JOHANNESBURG – The ANC, under the leadership of its president Gwede Mantashe, will provide evidence on Tuesday to the state inquiry committee, led by deputy chief judge Raymond Zondo.
Head of the ANC Presidency Zizi Kodwa said that the testimony of his party will be presented in two phases, first by Mantashe and then by President Cyril Ramaphosa at a later stage.
"We got to know the leaders of evidence this morning [Friday]. We are ready for Tuesday, we will not run away from our responsibilities as the ruling party. The second part of our submissions will be led by our president, who has heard all the evidence that is yet to come, "he told reporters on the sidelines of the commission in Parktown, Johannesburg on Friday.
The investigation has heard testimonies from witnesses who captured the fugitive Gupta family and their associates, former President Jacob Zuma and his son Duduzane, in the center of the state's scandal.
The Gupta family earned R6 billion through questionable government contracts and planned to raise the rake-in to R8 billion by laying the foundation for more contracts by trying to capture the national treasury and having direct access to the public wallet.
The ANC accuses it of being complacent and making itself blind, while corruption and crimes have deepened in the state-owned enterprises of the country.
Kodwa admitted that his party was embarrassed by what has been excavated so far as the commission.
"If it is necessary for us to take on and acknowledge some of the responsibilities, we will do so at the end … led by the president [Ramaphosa]. Should a submission be required between the two phases, if there is new evidence … then we will do everything in our power to help this committee. "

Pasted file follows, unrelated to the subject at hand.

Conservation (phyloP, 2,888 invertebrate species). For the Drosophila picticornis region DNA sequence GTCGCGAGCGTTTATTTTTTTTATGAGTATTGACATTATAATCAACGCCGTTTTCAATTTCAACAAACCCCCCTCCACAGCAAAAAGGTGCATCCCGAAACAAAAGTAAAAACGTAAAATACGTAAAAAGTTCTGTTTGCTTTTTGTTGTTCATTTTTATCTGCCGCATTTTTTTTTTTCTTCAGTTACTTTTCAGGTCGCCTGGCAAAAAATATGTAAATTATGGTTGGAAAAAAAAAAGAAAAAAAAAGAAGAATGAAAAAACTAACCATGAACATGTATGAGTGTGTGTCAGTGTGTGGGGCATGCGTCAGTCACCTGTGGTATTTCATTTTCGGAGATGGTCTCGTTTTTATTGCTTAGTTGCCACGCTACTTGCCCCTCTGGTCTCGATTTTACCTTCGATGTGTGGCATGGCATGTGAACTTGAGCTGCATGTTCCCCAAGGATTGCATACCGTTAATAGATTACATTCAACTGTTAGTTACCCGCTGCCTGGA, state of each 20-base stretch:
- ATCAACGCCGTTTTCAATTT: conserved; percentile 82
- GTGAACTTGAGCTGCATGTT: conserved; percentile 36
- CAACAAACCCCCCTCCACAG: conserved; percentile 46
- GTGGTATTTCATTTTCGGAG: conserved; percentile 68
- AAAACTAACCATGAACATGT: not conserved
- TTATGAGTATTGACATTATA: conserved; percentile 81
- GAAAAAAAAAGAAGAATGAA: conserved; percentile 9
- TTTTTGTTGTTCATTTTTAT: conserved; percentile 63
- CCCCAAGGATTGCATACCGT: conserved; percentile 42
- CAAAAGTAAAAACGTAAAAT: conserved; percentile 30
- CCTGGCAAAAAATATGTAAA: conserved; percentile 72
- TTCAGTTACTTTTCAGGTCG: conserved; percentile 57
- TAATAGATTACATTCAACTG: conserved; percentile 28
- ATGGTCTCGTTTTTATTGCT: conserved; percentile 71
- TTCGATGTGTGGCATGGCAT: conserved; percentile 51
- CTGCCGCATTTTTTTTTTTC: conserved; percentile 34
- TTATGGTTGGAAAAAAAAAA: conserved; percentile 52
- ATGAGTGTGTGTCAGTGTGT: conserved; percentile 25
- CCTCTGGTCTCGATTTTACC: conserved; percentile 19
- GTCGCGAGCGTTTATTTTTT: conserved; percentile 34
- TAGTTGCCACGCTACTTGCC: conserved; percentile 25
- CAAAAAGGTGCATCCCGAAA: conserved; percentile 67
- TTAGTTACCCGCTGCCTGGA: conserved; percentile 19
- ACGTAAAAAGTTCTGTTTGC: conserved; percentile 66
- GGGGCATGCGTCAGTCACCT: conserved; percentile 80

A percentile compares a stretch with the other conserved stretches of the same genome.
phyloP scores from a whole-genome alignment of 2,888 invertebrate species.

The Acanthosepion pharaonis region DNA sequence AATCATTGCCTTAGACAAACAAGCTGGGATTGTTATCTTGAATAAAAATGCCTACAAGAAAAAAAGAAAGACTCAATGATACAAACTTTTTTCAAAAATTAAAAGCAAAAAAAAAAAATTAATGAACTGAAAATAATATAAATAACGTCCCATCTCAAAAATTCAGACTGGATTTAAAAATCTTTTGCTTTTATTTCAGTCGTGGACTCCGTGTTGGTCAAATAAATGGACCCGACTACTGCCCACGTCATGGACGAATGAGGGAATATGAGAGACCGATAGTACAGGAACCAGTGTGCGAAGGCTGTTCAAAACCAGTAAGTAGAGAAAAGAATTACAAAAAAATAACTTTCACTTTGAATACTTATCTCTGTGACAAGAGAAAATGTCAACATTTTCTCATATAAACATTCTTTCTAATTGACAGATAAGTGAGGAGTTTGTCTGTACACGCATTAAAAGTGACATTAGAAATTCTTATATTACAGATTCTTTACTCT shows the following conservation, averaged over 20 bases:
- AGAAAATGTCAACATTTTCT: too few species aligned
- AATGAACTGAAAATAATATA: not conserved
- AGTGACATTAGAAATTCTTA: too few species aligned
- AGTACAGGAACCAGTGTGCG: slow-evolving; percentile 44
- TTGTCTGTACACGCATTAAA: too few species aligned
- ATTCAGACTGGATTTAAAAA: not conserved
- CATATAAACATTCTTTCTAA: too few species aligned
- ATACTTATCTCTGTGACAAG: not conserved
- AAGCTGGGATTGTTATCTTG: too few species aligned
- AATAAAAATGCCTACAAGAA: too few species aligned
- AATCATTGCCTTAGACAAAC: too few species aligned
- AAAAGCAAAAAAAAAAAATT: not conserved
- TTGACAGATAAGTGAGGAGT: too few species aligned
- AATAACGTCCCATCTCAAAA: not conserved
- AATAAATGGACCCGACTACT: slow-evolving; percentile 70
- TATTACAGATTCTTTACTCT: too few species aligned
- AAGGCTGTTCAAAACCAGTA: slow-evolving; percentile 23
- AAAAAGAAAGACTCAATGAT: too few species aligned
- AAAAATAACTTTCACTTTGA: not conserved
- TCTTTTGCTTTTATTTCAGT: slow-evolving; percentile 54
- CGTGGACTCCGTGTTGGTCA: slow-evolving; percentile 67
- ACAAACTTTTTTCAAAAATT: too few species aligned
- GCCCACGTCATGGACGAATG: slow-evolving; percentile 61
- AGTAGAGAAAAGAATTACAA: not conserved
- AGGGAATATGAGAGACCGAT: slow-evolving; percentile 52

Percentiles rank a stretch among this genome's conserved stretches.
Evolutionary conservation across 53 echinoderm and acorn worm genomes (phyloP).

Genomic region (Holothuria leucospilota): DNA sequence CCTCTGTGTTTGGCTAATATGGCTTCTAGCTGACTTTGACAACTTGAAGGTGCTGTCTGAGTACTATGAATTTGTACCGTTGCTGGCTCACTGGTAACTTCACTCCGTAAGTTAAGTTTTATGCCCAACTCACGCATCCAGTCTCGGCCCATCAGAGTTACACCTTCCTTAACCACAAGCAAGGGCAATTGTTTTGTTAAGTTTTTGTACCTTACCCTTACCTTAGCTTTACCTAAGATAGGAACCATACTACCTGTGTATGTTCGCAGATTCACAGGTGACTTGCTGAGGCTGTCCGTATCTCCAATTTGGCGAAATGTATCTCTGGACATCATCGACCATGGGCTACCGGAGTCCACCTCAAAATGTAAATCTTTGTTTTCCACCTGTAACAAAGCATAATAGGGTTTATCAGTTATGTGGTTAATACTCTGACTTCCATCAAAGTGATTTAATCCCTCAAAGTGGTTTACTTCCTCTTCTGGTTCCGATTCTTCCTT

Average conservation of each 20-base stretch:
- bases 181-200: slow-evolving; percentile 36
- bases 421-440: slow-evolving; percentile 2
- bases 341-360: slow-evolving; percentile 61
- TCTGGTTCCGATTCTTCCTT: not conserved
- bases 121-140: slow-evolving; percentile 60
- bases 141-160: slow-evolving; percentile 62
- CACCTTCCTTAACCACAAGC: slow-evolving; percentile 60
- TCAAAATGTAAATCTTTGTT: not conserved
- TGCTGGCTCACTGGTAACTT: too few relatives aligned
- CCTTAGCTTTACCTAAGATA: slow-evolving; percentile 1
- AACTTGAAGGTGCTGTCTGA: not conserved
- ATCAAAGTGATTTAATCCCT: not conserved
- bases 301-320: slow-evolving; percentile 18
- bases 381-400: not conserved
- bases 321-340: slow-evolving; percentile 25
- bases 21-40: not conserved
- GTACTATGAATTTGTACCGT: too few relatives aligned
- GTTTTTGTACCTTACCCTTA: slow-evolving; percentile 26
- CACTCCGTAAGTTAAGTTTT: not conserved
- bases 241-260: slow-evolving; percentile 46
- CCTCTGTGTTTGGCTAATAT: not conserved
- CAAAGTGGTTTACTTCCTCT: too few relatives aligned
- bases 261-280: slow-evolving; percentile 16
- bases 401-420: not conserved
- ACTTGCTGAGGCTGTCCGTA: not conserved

He sued the Economic Freedom Fighters (EFF) for attacking Minister Pravin Gordhan of the public companies outside the commission's location.
The red berets protested by the minister's testimony and demanded that he resign. Gordhan was used as a witness to attack the work of the commission and the ANC, Kodwa said.
"There are vile campaigns led by other organizations … they used his testimony to attack the integrity of this committee, including victimizing and intimidating other witnesses who have yet to come to this committee, we think this is an element from what we call Trumpism [derived from US President Donald Trump’s perceived leadership style ]… Trumpism thrives on fear, hatred, insults and race polarization. We need to unite all South Africans, black and white, to defeat Trumpism, "he said.
The committee will resume on Friday afternoon to hear evidence from the Director General of the National Treasury Dondo Mogajane. His predecessor Lungisa Fuzile has testified for two days this week.
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African news agency (ANA)